The costs, safety and complexity of performing downhole service operations on subsea completed wells are major concerns of offshore operators. Service costs in particular often become the deciding factor when determining the feasibility of developing small subsea fields. Of particular interest are slickline and conductor line operations. In the past, these operations were usually performed on subsea wells using a semi-submersible rig and a rigid riser.

This paper describes a subsea wireline service system in detail. The system includes a subsea lubricator stack that attaches directly to the subsea tree. The wireline unit, control systems and deployment equipment remain on the deck of the vessel. The system is designed to be deployed from a relatively small vessel such as a diver support vessel (DSV). However, operations can also be conducted from a semi-submersible rig, workboat or moored barge. A riser is not required. System components, deployment and retrieval procedures, scope of work and emergency disconnect system are described in this paper.


In many areas of the world, especially in the North Sea, the trend in offshore field development is towards subsea completions. The number of subsea wells is expected to double by 1994, with as many as 1000 by the year 2000. Several factors have influenced this trend.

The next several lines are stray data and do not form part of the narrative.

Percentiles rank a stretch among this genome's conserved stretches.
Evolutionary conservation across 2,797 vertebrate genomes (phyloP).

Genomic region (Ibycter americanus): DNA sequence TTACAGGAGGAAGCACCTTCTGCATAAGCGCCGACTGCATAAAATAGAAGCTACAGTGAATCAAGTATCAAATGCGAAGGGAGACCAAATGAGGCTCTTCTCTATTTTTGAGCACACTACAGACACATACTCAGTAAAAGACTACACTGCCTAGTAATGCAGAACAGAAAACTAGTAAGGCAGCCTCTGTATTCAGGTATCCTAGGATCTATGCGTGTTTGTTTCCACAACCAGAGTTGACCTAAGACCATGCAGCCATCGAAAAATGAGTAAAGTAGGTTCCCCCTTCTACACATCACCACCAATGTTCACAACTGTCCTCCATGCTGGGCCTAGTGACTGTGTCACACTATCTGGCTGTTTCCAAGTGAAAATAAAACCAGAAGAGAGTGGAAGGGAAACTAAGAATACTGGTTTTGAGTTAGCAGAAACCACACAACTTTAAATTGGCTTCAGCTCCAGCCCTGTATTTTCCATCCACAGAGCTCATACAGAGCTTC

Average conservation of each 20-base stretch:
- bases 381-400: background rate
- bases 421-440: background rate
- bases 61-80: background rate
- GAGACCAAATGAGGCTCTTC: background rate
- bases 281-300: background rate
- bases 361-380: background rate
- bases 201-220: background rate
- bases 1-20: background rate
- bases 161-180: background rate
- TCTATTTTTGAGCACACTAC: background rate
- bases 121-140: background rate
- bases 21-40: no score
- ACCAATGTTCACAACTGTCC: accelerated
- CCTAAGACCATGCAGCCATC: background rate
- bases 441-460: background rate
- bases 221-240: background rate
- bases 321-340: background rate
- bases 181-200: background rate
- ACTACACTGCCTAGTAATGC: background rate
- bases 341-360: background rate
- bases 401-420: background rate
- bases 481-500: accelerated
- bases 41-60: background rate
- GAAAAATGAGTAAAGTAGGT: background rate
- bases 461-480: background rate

• Cost - subsea wells are generally more economical than platform wells.

  • Marginal production from undeveloped fields - most of the remaining undeveloped fields are small with limited potential which cannot justify the expense of platforms.

  • Harsh environmental conditions - high Tides, extreme currents and ice make platform construction impractical.

  • Deep waters - some undeveloped fields are in areas where extreme water depths exceeding 1300' make platform construction cost prohibitive.

Subsea wells are completed as single well satellites or in multiwell templates. Production can be into a floating production system, platform mounted system or a shore-based facility.

Subsea well completion designs do not differ significantly from platform-based wells. The corollary to this is that well servicing requirements will, in general, be the same for subsea wells as for any other offshore well.

Conventional riser-based methods of reentering subsea wells are time-consuming and costly, and therefore not: compatible with the operating cost levels dictated by the majority of subsea developments.

The system discussed in this paper was developed over a number of years, and has been successfully used to carry out a comprehensive range of wireline operations from floating vessels in the North Sea. This system was originally designed to be deployed from a diving support vessel (DSV).

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